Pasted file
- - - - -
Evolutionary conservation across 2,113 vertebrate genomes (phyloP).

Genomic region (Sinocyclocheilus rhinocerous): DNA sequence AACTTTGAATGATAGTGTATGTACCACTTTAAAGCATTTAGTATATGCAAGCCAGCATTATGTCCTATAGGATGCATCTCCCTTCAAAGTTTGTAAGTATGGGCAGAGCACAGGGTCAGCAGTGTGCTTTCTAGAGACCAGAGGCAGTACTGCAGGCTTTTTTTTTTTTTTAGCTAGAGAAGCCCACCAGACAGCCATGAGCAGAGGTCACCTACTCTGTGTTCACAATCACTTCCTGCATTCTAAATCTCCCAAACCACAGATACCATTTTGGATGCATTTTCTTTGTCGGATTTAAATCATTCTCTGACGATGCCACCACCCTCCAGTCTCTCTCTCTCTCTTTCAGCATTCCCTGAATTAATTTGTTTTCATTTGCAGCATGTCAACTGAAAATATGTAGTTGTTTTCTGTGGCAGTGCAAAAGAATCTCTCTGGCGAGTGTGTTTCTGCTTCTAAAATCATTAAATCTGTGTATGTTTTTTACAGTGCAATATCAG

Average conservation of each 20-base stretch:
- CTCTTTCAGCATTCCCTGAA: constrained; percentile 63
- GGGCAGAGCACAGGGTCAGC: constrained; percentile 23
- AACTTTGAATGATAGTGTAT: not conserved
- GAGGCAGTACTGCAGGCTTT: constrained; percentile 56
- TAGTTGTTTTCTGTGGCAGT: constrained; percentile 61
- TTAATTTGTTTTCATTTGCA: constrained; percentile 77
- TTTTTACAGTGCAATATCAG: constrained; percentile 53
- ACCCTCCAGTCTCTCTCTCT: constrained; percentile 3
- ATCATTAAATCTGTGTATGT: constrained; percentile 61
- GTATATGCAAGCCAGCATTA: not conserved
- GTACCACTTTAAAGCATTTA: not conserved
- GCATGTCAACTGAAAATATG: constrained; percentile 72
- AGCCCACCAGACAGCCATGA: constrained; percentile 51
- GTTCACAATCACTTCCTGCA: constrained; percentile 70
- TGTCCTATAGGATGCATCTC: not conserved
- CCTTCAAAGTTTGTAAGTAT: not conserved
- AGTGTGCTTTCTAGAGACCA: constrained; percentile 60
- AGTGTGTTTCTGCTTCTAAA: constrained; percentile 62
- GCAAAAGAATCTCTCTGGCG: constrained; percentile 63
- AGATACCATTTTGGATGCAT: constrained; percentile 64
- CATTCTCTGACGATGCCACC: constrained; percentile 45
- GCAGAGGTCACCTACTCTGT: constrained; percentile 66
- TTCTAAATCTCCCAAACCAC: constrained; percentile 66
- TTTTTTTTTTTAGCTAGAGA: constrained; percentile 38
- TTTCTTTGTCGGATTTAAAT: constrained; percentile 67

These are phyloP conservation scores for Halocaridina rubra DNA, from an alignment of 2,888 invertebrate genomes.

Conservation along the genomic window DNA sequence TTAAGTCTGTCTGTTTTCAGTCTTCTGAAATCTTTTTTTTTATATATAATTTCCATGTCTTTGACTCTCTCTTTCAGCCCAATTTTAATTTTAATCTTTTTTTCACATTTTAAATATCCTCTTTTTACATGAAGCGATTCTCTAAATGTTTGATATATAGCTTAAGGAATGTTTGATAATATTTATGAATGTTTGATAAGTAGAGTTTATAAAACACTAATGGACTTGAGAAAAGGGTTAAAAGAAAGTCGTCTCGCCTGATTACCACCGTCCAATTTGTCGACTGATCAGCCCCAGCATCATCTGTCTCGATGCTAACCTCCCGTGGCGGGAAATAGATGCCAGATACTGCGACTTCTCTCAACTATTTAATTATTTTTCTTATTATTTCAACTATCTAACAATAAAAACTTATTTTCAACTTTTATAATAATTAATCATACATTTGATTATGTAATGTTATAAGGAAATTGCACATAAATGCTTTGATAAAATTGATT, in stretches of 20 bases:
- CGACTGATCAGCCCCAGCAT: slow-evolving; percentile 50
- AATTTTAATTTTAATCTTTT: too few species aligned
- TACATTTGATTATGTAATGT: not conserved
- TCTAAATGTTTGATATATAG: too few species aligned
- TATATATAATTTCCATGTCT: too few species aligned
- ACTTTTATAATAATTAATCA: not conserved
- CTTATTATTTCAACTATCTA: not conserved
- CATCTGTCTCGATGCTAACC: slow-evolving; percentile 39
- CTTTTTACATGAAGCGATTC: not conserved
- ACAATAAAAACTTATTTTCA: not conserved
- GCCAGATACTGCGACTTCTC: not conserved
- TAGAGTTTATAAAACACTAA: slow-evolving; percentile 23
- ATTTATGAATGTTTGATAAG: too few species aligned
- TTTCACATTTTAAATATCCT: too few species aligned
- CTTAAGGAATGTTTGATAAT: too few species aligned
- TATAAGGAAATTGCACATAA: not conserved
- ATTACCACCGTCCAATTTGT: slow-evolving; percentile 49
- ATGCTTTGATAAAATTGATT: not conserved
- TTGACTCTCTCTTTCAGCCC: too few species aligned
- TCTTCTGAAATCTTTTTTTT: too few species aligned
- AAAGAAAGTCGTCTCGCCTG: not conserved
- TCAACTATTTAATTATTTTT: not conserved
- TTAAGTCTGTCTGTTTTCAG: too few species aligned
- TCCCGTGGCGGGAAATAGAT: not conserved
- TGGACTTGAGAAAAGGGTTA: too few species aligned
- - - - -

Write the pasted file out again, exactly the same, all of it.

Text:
Evolutionary conservation across 2,113 vertebrate genomes (phyloP).

Genomic region (Sinocyclocheilus rhinocerous): DNA sequence AACTTTGAATGATAGTGTATGTACCACTTTAAAGCATTTAGTATATGCAAGCCAGCATTATGTCCTATAGGATGCATCTCCCTTCAAAGTTTGTAAGTATGGGCAGAGCACAGGGTCAGCAGTGTGCTTTCTAGAGACCAGAGGCAGTACTGCAGGCTTTTTTTTTTTTTTAGCTAGAGAAGCCCACCAGACAGCCATGAGCAGAGGTCACCTACTCTGTGTTCACAATCACTTCCTGCATTCTAAATCTCCCAAACCACAGATACCATTTTGGATGCATTTTCTTTGTCGGATTTAAATCATTCTCTGACGATGCCACCACCCTCCAGTCTCTCTCTCTCTCTTTCAGCATTCCCTGAATTAATTTGTTTTCATTTGCAGCATGTCAACTGAAAATATGTAGTTGTTTTCTGTGGCAGTGCAAAAGAATCTCTCTGGCGAGTGTGTTTCTGCTTCTAAAATCATTAAATCTGTGTATGTTTTTTACAGTGCAATATCAG

Average conservation of each 20-base stretch:
- CTCTTTCAGCATTCCCTGAA: constrained; percentile 63
- GGGCAGAGCACAGGGTCAGC: constrained; percentile 23
- AACTTTGAATGATAGTGTAT: not conserved
- GAGGCAGTACTGCAGGCTTT: constrained; percentile 56
- TAGTTGTTTTCTGTGGCAGT: constrained; percentile 61
- TTAATTTGTTTTCATTTGCA: constrained; percentile 77
- TTTTTACAGTGCAATATCAG: constrained; percentile 53
- ACCCTCCAGTCTCTCTCTCT: constrained; percentile 3
- ATCATTAAATCTGTGTATGT: constrained; percentile 61
- GTATATGCAAGCCAGCATTA: not conserved
- GTACCACTTTAAAGCATTTA: not conserved
- GCATGTCAACTGAAAATATG: constrained; percentile 72
- AGCCCACCAGACAGCCATGA: constrained; percentile 51
- GTTCACAATCACTTCCTGCA: constrained; percentile 70
- TGTCCTATAGGATGCATCTC: not conserved
- CCTTCAAAGTTTGTAAGTAT: not conserved
- AGTGTGCTTTCTAGAGACCA: constrained; percentile 60
- AGTGTGTTTCTGCTTCTAAA: constrained; percentile 62
- GCAAAAGAATCTCTCTGGCG: constrained; percentile 63
- AGATACCATTTTGGATGCAT: constrained; percentile 64
- CATTCTCTGACGATGCCACC: constrained; percentile 45
- GCAGAGGTCACCTACTCTGT: constrained; percentile 66
- TTCTAAATCTCCCAAACCAC: constrained; percentile 66
- TTTTTTTTTTTAGCTAGAGA: constrained; percentile 38
- TTTCTTTGTCGGATTTAAAT: constrained; percentile 67

These are phyloP conservation scores for Halocaridina rubra DNA, from an alignment of 2,888 invertebrate genomes.

Conservation along the genomic window DNA sequence TTAAGTCTGTCTGTTTTCAGTCTTCTGAAATCTTTTTTTTTATATATAATTTCCATGTCTTTGACTCTCTCTTTCAGCCCAATTTTAATTTTAATCTTTTTTTCACATTTTAAATATCCTCTTTTTACATGAAGCGATTCTCTAAATGTTTGATATATAGCTTAAGGAATGTTTGATAATATTTATGAATGTTTGATAAGTAGAGTTTATAAAACACTAATGGACTTGAGAAAAGGGTTAAAAGAAAGTCGTCTCGCCTGATTACCACCGTCCAATTTGTCGACTGATCAGCCCCAGCATCATCTGTCTCGATGCTAACCTCCCGTGGCGGGAAATAGATGCCAGATACTGCGACTTCTCTCAACTATTTAATTATTTTTCTTATTATTTCAACTATCTAACAATAAAAACTTATTTTCAACTTTTATAATAATTAATCATACATTTGATTATGTAATGTTATAAGGAAATTGCACATAAATGCTTTGATAAAATTGATT, in stretches of 20 bases:
- CGACTGATCAGCCCCAGCAT: slow-evolving; percentile 50
- AATTTTAATTTTAATCTTTT: too few species aligned
- TACATTTGATTATGTAATGT: not conserved
- TCTAAATGTTTGATATATAG: too few species aligned
- TATATATAATTTCCATGTCT: too few species aligned
- ACTTTTATAATAATTAATCA: not conserved
- CTTATTATTTCAACTATCTA: not conserved
- CATCTGTCTCGATGCTAACC: slow-evolving; percentile 39
- CTTTTTACATGAAGCGATTC: not conserved
- ACAATAAAAACTTATTTTCA: not conserved
- GCCAGATACTGCGACTTCTC: not conserved
- TAGAGTTTATAAAACACTAA: slow-evolving; percentile 23
- ATTTATGAATGTTTGATAAG: too few species aligned
- TTTCACATTTTAAATATCCT: too few species aligned
- CTTAAGGAATGTTTGATAAT: too few species aligned
- TATAAGGAAATTGCACATAA: not conserved
- ATTACCACCGTCCAATTTGT: slow-evolving; percentile 49
- ATGCTTTGATAAAATTGATT: not conserved
- TTGACTCTCTCTTTCAGCCC: too few species aligned
- TCTTCTGAAATCTTTTTTTT: too few species aligned
- AAAGAAAGTCGTCTCGCCTG: not conserved
- TCAACTATTTAATTATTTTT: not conserved
- TTAAGTCTGTCTGTTTTCAG: too few species aligned
- TCCCGTGGCGGGAAATAGAT: not conserved
- TGGACTTGAGAAAAGGGTTA: too few species aligned